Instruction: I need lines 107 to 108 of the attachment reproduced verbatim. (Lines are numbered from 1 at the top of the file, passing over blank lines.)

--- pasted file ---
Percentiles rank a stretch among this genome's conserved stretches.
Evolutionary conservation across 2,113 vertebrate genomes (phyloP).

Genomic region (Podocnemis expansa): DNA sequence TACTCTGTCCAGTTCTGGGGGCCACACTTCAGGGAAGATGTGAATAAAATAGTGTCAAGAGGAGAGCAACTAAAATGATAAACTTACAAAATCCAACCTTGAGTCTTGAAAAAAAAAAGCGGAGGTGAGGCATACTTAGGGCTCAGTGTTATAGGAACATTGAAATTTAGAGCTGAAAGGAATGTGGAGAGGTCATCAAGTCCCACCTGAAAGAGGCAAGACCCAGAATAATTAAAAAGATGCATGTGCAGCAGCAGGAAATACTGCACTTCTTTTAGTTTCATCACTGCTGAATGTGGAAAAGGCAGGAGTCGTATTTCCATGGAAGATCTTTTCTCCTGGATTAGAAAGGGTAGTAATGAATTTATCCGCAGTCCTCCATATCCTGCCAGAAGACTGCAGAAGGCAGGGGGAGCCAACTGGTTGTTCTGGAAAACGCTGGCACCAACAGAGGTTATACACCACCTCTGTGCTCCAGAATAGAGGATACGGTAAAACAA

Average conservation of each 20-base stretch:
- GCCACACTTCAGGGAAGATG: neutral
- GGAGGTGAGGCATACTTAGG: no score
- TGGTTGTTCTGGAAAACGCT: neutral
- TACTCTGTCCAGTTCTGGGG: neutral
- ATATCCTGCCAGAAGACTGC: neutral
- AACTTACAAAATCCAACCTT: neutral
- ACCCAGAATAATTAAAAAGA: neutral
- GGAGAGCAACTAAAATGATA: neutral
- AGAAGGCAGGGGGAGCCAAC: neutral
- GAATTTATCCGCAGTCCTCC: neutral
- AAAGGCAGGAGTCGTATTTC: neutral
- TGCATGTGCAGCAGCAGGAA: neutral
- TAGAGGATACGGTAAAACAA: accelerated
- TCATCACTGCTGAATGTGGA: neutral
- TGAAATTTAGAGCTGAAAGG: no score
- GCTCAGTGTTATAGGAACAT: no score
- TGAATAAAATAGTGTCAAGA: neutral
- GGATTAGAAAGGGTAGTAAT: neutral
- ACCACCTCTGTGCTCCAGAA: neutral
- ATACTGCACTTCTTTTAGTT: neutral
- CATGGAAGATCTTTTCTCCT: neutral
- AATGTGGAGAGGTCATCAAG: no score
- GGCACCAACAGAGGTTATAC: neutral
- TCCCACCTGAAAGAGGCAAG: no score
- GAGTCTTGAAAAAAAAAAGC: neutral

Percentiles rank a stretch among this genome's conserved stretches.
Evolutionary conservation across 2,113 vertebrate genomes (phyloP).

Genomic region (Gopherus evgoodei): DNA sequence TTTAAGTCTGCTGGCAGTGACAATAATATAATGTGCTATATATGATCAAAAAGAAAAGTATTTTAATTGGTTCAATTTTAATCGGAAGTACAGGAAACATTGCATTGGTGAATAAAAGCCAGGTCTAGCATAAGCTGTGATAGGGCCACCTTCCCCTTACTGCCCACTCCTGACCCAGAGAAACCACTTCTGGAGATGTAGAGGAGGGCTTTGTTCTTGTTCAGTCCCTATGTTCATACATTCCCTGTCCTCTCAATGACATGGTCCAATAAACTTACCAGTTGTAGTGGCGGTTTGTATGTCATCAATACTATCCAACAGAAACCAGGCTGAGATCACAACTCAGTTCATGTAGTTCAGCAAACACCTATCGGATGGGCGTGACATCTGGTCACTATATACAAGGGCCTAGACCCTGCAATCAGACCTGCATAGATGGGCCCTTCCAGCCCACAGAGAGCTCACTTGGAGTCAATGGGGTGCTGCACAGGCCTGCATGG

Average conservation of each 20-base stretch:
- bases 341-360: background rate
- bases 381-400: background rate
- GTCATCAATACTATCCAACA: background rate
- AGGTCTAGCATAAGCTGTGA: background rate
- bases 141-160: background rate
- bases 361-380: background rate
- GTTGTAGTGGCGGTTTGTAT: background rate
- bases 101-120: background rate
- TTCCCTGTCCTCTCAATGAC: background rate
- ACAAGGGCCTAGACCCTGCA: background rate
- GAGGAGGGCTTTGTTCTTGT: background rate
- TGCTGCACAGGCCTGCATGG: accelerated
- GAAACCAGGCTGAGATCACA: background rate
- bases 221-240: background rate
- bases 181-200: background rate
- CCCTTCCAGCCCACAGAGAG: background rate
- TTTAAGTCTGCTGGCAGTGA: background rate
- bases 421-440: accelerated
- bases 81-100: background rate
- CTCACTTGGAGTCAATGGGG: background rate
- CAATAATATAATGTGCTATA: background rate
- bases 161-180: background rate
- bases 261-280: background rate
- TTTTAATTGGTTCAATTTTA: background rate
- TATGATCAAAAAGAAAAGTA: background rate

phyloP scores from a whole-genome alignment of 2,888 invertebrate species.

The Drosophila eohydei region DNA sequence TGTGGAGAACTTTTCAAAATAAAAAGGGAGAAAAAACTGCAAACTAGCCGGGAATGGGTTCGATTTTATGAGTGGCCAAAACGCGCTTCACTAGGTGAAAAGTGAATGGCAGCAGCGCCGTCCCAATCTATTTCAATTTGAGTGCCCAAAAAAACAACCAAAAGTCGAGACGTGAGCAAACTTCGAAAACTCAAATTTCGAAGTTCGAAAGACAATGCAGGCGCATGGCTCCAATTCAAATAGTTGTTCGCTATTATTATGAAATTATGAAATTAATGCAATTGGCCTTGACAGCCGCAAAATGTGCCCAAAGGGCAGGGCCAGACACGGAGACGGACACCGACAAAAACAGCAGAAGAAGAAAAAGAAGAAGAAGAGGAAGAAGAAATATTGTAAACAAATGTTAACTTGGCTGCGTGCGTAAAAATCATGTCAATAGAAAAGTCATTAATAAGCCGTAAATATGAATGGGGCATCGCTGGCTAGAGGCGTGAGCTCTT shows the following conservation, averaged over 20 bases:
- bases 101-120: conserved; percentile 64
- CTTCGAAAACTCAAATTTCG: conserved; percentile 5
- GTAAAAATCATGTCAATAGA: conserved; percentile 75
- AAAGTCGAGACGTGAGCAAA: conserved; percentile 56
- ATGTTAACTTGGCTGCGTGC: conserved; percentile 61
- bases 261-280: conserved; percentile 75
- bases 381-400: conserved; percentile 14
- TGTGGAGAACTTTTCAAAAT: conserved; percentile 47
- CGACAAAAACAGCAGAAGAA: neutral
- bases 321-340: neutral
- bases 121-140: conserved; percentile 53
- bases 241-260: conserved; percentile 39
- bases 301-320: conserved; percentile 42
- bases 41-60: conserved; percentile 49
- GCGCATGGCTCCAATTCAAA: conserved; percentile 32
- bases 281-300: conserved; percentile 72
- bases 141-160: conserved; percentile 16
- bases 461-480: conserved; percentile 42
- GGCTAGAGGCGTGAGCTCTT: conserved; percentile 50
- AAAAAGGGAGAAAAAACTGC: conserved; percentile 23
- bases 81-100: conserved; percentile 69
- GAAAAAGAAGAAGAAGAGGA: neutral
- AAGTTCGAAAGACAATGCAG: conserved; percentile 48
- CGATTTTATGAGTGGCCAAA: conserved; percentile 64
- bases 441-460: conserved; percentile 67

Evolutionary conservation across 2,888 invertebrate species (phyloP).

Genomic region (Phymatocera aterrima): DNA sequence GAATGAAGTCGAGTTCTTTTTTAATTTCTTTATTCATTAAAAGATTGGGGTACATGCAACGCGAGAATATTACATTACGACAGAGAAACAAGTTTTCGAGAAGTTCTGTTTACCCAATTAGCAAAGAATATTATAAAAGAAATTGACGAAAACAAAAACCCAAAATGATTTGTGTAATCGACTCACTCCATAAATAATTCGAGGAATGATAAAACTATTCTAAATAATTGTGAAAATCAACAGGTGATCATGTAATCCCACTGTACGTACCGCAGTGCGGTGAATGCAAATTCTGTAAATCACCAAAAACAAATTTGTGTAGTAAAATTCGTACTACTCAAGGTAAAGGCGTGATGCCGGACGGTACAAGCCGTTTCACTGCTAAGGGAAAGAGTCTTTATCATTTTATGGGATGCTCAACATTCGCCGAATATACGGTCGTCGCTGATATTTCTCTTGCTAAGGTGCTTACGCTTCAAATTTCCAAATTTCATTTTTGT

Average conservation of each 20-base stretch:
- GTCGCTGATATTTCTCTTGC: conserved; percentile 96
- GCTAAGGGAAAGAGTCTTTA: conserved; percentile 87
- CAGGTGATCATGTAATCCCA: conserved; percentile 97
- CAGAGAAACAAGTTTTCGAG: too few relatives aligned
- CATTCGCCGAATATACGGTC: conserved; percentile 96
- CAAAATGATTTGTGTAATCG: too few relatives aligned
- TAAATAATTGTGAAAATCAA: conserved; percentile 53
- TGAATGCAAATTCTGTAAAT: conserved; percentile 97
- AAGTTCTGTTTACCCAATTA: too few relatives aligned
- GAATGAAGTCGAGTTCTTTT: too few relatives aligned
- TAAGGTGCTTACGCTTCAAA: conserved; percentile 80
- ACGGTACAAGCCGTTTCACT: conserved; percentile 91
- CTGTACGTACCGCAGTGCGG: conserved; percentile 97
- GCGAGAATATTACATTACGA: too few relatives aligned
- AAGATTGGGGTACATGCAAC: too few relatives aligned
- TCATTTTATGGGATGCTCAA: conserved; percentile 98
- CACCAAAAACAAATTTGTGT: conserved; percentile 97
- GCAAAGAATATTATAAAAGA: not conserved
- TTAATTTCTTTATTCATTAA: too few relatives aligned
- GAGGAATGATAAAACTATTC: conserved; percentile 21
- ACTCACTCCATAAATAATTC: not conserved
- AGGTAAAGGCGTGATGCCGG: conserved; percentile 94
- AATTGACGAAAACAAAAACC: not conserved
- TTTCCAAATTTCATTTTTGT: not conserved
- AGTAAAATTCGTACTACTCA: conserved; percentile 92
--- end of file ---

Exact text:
- TTAATTTCTTTATTCATTAA: too few relatives aligned
- GAGGAATGATAAAACTATTC: conserved; percentile 21